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U.S. jury: Costco should pay $5.5 mln for selling fake Tiffany rings

NEW YORK, Sept 30 (Reuters) - Costco Wholesale Corp should hand over $5.5 million to compensate Tiffany & Co for selling counterfeit Tiffany diamond engagement rings, a federal jury said on Thursday.

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Shopping carts are seen at a Costco Wholesale store in Glenview, Illinois, U.S. May 24, 2016. REUTERS/Jim Young

NEW YORK, Sept 30 (Reuters) - Costco Wholesale Corp should hand over $5.5 million to compensate Tiffany & Co for selling counterfeit Tiffany diamond engagement rings, a federal jury said on Thursday.

Tiffany is also entitled to punitive damages, the jury in Manhattan said. Lawyers for both sides were presenting evidence on Friday to help determine the amount of punitive damages.

The trial, which began on Sept. 20, was aimed at determining the amount in total damages that Costco is liable for, after U.S. District Judge Laura Taylor Swain ruled last year that Costco had willfully infringed Tiffany's trademark by selling rings bearing the luxury retailer's name.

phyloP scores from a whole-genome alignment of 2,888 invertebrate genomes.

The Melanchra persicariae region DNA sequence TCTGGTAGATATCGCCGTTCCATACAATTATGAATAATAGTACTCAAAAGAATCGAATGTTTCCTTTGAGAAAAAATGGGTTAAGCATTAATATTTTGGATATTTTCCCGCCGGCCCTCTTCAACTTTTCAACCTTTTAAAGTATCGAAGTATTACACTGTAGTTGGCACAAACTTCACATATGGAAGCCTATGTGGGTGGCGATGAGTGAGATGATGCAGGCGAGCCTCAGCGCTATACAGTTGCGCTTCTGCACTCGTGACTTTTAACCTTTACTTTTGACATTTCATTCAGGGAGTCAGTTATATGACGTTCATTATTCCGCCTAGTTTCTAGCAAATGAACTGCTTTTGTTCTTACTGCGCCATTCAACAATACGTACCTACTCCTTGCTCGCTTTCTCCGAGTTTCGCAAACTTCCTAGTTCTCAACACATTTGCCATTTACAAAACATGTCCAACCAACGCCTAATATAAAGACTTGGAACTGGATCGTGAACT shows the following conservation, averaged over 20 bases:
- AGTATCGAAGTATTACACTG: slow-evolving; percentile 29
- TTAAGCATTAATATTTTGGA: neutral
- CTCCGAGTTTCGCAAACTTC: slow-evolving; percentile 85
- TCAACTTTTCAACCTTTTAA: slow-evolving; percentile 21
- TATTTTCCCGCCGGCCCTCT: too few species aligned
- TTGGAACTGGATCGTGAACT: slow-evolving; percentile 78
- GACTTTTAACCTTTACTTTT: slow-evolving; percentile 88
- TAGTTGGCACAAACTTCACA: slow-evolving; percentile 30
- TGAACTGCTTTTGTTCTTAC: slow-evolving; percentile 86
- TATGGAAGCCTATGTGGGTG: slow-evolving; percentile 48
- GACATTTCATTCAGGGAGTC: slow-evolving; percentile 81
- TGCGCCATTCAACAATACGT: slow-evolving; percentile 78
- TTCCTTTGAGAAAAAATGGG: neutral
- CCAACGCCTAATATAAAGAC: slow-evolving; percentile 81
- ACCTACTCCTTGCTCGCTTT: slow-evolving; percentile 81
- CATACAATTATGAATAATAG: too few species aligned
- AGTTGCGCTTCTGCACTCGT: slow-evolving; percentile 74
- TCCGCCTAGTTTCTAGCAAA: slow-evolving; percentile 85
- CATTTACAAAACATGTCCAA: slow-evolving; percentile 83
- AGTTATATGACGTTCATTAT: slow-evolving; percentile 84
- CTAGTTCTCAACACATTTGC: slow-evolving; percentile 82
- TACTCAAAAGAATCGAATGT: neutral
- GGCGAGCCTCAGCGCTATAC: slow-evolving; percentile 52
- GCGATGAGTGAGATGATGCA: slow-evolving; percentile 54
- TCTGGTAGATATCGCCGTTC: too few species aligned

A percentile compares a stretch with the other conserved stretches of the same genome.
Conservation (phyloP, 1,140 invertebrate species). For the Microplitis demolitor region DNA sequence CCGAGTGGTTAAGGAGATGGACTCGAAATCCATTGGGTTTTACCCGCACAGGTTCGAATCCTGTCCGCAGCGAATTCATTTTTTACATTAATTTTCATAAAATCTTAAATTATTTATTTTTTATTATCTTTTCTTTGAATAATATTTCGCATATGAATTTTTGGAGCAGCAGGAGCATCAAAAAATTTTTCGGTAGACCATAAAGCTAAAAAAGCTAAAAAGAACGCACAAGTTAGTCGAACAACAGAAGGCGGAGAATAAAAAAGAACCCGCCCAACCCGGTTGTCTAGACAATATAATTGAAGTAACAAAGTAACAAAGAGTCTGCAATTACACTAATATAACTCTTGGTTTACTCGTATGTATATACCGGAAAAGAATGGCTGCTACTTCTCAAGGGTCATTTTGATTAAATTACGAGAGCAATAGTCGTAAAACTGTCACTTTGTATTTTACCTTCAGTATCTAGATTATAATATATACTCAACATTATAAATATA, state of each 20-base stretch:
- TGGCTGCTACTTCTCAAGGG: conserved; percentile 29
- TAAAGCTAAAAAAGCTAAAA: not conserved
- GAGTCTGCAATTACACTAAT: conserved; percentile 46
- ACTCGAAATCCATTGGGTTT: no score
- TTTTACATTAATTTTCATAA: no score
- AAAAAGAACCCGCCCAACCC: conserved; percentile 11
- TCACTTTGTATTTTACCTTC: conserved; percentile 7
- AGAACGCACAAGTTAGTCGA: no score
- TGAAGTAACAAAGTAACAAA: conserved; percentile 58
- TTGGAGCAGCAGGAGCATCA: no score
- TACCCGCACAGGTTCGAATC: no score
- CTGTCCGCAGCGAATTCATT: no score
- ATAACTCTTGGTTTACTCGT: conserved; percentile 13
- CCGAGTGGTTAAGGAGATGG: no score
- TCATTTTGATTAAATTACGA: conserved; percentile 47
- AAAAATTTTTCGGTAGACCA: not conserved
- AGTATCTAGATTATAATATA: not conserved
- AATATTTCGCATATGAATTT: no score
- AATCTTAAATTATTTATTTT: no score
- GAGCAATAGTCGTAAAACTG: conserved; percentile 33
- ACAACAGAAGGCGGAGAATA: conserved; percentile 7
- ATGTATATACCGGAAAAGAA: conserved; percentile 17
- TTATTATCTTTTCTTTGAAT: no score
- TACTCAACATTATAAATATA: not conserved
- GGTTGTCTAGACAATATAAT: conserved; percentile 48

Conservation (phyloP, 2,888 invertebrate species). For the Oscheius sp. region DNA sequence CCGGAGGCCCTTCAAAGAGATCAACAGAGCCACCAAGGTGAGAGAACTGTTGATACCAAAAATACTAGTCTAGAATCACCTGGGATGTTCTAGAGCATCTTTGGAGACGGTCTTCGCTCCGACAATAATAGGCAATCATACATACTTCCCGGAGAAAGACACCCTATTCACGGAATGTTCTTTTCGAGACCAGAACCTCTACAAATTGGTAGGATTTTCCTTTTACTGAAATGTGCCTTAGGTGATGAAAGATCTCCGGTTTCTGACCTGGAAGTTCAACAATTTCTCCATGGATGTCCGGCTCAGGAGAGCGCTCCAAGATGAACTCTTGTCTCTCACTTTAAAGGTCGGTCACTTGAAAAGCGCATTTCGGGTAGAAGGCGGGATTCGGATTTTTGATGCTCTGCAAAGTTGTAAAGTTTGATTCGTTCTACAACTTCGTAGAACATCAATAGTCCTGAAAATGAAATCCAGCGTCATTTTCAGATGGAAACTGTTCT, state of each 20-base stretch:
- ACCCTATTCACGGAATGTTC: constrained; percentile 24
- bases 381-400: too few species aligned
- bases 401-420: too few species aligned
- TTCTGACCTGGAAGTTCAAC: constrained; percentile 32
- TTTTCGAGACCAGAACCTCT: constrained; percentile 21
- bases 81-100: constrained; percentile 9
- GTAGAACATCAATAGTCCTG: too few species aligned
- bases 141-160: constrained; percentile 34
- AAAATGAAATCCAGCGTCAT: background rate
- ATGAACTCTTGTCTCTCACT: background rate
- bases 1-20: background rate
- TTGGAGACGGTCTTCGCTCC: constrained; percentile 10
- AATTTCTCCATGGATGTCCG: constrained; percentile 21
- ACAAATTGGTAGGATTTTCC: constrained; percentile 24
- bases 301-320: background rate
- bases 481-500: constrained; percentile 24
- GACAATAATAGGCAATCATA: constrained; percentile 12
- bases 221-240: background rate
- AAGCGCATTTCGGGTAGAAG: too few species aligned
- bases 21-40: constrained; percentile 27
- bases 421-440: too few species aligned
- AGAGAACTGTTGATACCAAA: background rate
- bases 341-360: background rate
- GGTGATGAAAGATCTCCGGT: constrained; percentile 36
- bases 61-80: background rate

Tiffany spokesman Nathan Strauss declined to comment on Friday. In a statement on its website, Costco said it would not comment because jury deliberations were continuing.

The $5.5 million represents the amount of profit Costco made from the sale of the rings that would fairly compensate Tiffany, said the jury, which was made up of five men and two women.

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The amount far exceeds the $781,000 that Costco had argued at the start of the trial was the maximum it owed. Costco said about 2,500 rings it sold were found by the court to have infringed Tiffany's trademark.

Costco had also argued that Tiffany's trademarks were invalid because they sought ti prevent others from using the word "Tiffany" as a generic description of a type of ring setting.

But Swain rejected that argument and said Costco confused consumers by using the word Tiffany in display case signs.

She said Costco's jewelry buyers had asked vendors to copy Tiffany designs, and that evidence showed Costco employees were aware of customer confusion but did nothing to remedy it.

The case is Tiffany & Company and Tiffany (NJ) LLC v. Costco Wholesale Corp, U.S. District Court, Southern District of New York, 13-1041.

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By Andrew Chung

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